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Man Found Guilty in 1990 Point Loma Killing of Navy Sailor

Man Found Guilty in 1990 Point Loma Killing of Navy Sailor

File photo of a judge's gavel. (Joe Raedle/Getty Images)

City News Service

City News Service

10/20/2023

Updated: 10/20/2023

SAN DIEGO—A man charged with fatally stabbing a Navy sailor at the victim’s Point Loma residence more than three decades ago was convicted Oct. 19 of second-degree murder.
A San Diego jury found Brian Scott Koehl, 52, guilty in the killing of 32-year-old Larry Joe Breen, whose body was discovered on May 25, 1990.
Mr. Breen, a petty officer and cook stationed aboard the USS Fox CG-33 who was slated to be then-President George Bush’s chef at Camp David, was stabbed twice in the neck and found slumped against a fence in the backyard of his Locust Street home. The victim was nude, covered in blood, and his body was located near a broken-out window.
Though the case went cold, Deputy District Attorney Lisa Fox said Mr. Koehl, who was also in the Navy at the time, was tied to the scene via DNA initially found in a blood stain and on a beer bottle inside the home.
The prosecutor said that in 2019, “an investigative lead” led police to identify Mr. Koehl as a suspect and his DNA was matched to the blood stain, beer bottle, and numerous other items throughout the home.
Investigators utilized genetic genealogy to reexamine the case, identifying Mr. Koehl as the suspect and then matching his DNA from a discarded fast-food restaurant cup to evidence at the scene. The method was perhaps most notably used to identify the Golden State Killer, while locally, investigators are using genetic genealogy more and more to identify suspects in murder investigations that have long gone dormant.
Mr. Koehl’s attorney, Alicia Freeze, argued her client was sexually assaulted by Mr. Breen and acted in self-defense.
Ms. Freeze, who described Koehl as a “naive,” 19-year-old “small town boy from Ohio” at the time, said that from the moment they met, Mr. Breen “preyed on the vulnerability of this young sailor.”
Ms. Freeze asked jurors to consider why Mr. Breen was nude and alleged Mr. Breen had a penchant for grooming young men and viewed Mr. Koehl as a “conquest.”
“Brian Koehl was sexually violated and in defending himself, a life was lost,” Ms. Freeze said.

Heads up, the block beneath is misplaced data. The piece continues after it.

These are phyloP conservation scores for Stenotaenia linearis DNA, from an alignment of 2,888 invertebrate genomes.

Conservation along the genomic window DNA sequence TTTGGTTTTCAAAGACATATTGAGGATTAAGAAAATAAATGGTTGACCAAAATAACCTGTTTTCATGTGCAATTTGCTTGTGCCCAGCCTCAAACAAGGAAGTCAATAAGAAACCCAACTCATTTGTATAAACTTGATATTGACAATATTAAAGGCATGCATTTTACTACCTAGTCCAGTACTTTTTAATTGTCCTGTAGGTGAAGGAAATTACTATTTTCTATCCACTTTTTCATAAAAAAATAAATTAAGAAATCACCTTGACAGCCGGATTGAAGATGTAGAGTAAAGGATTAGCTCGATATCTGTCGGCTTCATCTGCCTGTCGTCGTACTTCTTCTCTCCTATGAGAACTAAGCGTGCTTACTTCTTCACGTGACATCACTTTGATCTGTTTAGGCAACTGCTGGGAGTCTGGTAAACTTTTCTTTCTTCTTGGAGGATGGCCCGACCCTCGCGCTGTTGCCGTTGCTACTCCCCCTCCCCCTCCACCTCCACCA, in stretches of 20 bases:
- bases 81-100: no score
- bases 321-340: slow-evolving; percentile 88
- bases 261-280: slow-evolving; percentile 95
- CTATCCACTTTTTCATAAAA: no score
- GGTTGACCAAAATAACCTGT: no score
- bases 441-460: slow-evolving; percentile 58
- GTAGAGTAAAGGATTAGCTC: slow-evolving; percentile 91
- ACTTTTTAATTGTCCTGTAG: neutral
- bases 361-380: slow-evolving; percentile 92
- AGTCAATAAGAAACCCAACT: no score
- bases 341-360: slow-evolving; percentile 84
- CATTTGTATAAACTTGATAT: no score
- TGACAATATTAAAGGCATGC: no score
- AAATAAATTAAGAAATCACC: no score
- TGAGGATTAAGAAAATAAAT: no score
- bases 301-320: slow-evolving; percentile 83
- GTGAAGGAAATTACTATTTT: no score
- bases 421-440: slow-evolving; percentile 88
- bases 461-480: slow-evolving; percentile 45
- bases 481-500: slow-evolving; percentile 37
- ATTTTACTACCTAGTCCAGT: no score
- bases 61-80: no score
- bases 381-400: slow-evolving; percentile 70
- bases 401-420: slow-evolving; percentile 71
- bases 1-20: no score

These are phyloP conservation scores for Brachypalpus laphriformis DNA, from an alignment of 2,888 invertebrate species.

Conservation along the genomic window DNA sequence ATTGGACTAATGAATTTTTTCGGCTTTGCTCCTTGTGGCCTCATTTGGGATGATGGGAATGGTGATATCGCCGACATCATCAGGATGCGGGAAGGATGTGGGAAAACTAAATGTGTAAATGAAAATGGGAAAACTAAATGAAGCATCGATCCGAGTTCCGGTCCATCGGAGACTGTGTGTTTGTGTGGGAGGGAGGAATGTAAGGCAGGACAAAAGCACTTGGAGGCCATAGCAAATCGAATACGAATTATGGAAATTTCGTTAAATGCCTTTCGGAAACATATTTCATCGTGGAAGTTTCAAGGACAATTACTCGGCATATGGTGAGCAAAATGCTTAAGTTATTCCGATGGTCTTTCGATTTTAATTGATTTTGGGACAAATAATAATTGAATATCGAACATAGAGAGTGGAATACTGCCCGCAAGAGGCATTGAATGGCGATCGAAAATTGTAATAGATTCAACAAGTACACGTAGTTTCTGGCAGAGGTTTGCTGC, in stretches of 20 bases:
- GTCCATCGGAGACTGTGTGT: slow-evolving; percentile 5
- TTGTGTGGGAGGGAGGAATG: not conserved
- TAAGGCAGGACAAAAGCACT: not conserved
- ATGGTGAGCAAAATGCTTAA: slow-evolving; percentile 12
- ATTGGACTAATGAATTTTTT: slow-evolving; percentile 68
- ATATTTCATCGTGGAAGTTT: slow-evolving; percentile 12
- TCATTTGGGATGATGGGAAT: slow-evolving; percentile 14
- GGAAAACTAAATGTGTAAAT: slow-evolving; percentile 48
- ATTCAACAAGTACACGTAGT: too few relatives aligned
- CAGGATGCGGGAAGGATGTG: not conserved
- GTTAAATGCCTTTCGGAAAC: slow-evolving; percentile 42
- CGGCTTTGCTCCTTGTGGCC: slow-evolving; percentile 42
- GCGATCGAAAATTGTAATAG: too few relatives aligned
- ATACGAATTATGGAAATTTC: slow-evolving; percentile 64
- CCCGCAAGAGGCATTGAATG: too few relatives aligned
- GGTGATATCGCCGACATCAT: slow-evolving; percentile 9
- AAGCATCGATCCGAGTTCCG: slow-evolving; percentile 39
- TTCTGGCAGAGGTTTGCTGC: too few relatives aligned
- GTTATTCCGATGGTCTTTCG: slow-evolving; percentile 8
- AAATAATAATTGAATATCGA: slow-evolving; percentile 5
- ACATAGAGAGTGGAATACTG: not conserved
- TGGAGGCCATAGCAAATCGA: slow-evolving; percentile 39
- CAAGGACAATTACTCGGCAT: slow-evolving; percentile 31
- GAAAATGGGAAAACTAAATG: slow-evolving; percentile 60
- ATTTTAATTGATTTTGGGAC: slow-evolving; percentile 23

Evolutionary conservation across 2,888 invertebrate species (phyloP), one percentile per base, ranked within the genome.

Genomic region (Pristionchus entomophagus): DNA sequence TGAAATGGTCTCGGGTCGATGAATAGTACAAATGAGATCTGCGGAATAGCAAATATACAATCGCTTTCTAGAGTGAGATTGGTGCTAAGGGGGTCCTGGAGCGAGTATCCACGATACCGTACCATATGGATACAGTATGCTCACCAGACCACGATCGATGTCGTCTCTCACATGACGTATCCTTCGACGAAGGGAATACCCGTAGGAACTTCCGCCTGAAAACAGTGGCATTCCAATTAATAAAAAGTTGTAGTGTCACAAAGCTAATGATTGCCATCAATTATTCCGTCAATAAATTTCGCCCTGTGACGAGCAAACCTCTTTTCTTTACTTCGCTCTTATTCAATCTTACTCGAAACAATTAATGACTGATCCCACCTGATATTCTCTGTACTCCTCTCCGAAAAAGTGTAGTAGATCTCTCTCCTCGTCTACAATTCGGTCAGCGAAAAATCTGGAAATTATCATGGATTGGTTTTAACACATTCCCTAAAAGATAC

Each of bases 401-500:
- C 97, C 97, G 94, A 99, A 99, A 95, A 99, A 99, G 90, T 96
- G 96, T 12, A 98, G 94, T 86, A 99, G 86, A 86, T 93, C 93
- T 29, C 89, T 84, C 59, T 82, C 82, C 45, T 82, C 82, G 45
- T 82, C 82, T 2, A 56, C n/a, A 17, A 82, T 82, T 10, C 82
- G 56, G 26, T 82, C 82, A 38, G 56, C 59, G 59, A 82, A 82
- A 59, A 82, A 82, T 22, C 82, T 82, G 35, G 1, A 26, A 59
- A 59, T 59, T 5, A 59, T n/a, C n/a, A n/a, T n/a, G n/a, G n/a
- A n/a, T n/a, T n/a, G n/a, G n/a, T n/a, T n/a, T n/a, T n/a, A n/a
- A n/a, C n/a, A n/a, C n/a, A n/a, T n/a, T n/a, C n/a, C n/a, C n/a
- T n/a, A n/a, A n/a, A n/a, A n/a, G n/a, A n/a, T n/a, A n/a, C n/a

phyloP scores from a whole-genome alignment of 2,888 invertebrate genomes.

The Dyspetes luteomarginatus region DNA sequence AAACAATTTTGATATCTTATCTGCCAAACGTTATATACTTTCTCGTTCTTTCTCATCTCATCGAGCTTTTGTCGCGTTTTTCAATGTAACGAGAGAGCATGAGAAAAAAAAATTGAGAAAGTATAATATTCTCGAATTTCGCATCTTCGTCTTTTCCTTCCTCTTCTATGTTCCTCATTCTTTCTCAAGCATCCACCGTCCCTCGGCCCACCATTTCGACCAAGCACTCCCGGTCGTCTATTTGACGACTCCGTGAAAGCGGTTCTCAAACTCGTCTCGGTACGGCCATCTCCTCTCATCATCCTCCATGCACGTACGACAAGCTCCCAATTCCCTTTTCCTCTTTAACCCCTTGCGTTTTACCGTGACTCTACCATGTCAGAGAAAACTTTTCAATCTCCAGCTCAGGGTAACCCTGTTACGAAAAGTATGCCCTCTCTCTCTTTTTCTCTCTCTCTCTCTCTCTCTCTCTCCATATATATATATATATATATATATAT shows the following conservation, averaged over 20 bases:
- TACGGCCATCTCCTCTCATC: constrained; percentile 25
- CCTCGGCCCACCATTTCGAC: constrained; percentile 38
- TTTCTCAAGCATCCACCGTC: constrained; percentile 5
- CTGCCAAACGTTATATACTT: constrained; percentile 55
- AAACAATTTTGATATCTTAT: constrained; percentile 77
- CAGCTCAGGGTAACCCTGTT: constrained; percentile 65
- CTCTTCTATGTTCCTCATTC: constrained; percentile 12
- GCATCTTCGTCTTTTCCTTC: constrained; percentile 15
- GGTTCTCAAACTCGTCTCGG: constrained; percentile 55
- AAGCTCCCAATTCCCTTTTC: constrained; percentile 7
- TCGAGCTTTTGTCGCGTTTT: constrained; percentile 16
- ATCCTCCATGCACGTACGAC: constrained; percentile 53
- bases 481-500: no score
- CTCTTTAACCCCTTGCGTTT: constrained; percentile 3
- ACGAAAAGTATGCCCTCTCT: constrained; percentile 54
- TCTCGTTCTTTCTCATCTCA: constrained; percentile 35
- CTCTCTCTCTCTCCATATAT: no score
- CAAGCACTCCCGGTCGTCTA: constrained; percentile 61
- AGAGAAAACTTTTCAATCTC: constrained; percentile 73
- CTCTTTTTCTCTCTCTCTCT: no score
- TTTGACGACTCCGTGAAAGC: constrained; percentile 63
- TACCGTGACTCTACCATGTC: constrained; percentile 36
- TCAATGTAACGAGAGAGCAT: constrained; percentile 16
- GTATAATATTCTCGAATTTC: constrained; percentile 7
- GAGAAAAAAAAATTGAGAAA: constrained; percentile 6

Mr. Koehl was arrested last year in Knoxville, Tennessee, and admitted to police that he was at the home on the night before Mr. Breen was found dead.
Ms. Fox said Mr. Koehl told investigators that he was friends with Mr. Breen and had been drinking at the home with the victim and four other people. He left the home that night and borrowed Mr. Breen’s car. When he returned the next day to give Mr. Breen’s car back, he came upon the grisly murder scene.
He admitted to getting blood on his feet and washing them off in the shower. He also told police he cut his arm while looking out the broken window, Ms. Fox said.
He left the home in Mr. Breen’s vehicle, which was found abandoned more than a mile away from the crime scene. Ms. Fox said that according to Mr. Koehl, he ditched the vehicle after realizing he couldn’t be seen in a dead man’s car.
While it took more than three decades to arrest a suspect, the prosecutor said Mr. Koehl told a friend of his in 1992 that he'd killed someone.
Mr. Koehl told the friend “a guy came onto him” and he stabbed him, then tried to clean up his prints from the home.
Mr. Koehl’s friend did not immediately tell police, but told his wife years later, who insisted they report it, according to Ms. Fox. However, he did not recall the correct city where the murder occurred, and the case remained unsolved.
Mr. Koehl was out of custody on $500,000 bail through the trial, but was booked into county jail following Thursday’s verdict. He faces 16 years to life in state prison at sentencing, which is scheduled for next month.
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